Hyderabad: Experts speaking ahead of the World Diabetes Day, which is observed on November 14, said that people in their 30s are developing diabetes, putting a burden on social, medical and financial services in managing the disease.
The early onset of diabetes leads to early complications in kidney, heart and eyes, which requires proper medical management and financial resources.
Diabetes is not hereditary, but when parents develop it, the likelihood of children also suffering from the disease is high. Poor lifestyle, in the form of wrong eating habits, lack of exercise, stress and working on night shifts are among the factors contributing to the development of diabetes at an younger age.
Dr Shyam Kalavalapalli, a senior endocrinologist said, "We see around 50 diabetic patients every day and almost half of them are in their 30s. This shows that those in the productive age group are suffering from the disease. They need to learn proper medical management and despite medication, after a decade they will need support in cardiac and also kidney care. Later, they will need to monitor their eye sight. Hence, the burden of the disease is very high."
In the West, diabetes is still seen mostly in people over 50 years of age.
Dr Ch Vasanth Kumar, president-elect of the Research Society for Study of Diabetes said, "The incidence of diabetes among the poor is very high because they are the least attended to. They are in the unchecked and non-monitored groups who come to an institution very late. They suffer from diabetes and due to recurrent infections, develop tuberculosis. Complications among this group are very high, but they are not documented as they are at the fringe."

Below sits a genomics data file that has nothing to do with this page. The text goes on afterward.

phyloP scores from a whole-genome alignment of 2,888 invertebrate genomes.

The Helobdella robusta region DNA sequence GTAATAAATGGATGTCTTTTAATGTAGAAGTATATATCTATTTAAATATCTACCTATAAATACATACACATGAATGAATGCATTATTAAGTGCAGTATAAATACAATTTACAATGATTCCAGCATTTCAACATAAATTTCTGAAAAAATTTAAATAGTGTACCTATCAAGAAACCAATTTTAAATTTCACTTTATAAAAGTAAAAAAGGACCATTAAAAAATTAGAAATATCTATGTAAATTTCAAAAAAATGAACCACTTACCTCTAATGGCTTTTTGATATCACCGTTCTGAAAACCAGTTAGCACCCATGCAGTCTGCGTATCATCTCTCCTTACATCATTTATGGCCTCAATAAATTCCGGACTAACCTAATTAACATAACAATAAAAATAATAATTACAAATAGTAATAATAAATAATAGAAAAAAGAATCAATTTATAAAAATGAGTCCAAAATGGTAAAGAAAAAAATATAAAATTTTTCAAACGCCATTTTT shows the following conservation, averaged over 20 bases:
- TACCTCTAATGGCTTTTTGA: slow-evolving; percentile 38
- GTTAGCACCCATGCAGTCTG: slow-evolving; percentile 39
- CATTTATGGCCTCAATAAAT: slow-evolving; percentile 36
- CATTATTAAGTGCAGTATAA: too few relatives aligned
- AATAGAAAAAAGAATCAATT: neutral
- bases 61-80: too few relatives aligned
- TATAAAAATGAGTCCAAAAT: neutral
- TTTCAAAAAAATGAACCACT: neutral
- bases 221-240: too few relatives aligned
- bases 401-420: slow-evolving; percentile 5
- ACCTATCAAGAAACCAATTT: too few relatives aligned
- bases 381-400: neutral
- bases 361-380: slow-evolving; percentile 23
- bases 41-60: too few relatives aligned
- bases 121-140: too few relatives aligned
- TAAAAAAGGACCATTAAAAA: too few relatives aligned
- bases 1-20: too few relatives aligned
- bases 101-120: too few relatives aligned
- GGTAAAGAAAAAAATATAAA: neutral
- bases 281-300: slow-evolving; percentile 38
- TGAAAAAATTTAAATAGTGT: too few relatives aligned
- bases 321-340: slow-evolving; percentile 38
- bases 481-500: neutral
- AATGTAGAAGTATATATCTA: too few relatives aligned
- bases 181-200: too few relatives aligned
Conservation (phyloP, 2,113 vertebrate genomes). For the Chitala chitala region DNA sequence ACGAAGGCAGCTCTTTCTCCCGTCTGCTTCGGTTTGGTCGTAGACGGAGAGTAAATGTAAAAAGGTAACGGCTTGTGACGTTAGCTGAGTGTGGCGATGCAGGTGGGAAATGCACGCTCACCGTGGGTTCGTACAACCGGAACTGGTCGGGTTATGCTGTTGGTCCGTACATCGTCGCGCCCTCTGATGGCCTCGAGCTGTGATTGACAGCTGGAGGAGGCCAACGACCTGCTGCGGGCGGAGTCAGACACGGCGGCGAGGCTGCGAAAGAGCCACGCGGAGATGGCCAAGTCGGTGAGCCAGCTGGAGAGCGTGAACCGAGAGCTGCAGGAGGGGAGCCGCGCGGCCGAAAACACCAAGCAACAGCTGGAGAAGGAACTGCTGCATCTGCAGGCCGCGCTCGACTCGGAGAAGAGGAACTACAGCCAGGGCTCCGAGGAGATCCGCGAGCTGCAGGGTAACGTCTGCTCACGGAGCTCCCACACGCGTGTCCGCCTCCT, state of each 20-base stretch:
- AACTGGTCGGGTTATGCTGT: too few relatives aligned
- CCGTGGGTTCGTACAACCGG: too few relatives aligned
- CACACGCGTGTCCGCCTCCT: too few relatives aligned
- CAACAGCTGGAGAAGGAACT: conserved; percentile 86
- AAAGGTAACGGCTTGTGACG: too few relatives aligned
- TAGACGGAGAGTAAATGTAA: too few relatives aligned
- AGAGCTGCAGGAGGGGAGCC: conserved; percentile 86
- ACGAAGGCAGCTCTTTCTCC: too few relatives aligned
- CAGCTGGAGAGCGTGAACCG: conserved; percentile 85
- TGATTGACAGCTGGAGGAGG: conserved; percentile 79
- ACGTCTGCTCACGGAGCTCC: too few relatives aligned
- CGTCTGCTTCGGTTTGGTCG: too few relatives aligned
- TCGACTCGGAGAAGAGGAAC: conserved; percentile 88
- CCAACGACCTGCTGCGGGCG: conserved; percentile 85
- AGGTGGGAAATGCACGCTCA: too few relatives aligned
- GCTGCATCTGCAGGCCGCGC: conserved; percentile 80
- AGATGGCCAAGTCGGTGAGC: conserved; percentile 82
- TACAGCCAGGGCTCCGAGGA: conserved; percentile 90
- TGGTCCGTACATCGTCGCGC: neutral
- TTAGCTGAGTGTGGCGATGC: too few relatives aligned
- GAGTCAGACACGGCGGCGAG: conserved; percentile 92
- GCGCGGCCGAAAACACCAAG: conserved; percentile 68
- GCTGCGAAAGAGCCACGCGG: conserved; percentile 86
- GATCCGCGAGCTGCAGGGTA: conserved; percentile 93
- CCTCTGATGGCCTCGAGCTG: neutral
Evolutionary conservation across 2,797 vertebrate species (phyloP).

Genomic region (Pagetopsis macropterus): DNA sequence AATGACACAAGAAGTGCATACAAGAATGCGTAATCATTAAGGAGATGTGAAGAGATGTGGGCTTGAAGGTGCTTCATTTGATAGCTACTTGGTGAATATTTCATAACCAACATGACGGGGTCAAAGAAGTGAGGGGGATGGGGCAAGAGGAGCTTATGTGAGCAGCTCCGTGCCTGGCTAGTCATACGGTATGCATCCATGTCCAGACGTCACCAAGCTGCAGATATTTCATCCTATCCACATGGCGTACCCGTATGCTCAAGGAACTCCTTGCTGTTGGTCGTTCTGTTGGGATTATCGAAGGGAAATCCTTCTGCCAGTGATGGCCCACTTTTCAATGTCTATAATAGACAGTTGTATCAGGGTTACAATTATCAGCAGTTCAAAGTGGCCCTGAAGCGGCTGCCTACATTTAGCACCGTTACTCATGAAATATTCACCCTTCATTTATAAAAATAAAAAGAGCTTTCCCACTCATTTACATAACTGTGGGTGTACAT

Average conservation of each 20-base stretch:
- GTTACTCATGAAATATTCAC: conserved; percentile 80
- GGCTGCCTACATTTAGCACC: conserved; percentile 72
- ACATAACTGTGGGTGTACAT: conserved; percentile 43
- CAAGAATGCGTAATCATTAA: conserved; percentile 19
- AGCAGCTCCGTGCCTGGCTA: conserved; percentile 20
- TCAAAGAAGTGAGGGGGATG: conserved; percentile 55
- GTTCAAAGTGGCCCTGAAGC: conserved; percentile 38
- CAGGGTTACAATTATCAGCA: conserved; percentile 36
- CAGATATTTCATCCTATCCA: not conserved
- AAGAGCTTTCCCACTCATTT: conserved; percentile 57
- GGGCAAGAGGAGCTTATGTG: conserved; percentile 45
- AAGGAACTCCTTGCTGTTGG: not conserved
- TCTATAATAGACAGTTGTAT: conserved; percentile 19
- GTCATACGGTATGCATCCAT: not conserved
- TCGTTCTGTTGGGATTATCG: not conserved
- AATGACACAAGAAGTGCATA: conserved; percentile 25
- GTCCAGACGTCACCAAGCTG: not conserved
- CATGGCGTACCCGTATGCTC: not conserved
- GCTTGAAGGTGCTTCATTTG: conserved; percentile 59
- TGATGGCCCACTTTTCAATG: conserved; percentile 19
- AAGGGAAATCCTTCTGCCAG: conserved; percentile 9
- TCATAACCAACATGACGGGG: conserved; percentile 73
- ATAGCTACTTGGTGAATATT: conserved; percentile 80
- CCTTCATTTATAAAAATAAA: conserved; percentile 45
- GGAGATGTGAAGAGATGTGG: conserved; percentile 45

Diabetes is not covered by the government programme of Aarogyasri. Hence, patients have to pay for their own medicines. While anti-diabetic drugs are on the National List of Essential Medicines, they are available only in generic stores, which are only at a few places and rarely present in the more remote areas. Most patients are thus dependent on branded drugs which are very expensive.
The treatment can be inexpensive and affordable, but it is not being made so as there is too much dependence on drugs. The disease can be managed by prevention and medication, but instead it has become a treatment-oriented disease. Due to this, lifestyle changes such as exercising and diet modifications are not explained properly to each patient.
Dr T.N.J Rajesh, consultant of internal medicine at Star Hospitals, said, "There are a lot of misconceptions and a blind following of western diets. Take the recent fad of consuming olive oil, which is good for the heart. But, it is unstable at high temperatures. Indian cooking takes place at high temperatures. It is better only for the Mediterranean diet, which includes salads that don't require cooking. For Indians, rice bran oil is the best option, as it has a good amount of monounsaturated fatty acids and is stable at high temperatures."
WHO announces pilot programme to prequalify human insulin
A day ahead of World Diabetes Day (November 14), the WHO announced a pilot programme to prequalify human insulin to increase treatment of diabetes in low and medium income countries.
WHO prequalification of medicines is a service provided by WHO to assess the quality, safety and efficacy of medicinal products.
65 million people,who suffer from type 2 diabetes in the world, need insulin, according to a WHO release. Yet, only half of them can access it because of high prices. Insulin is needed by type-1 patients for survival.
The decision is part of a series of steps WHO will take to address the growing diabetes burden in all regions.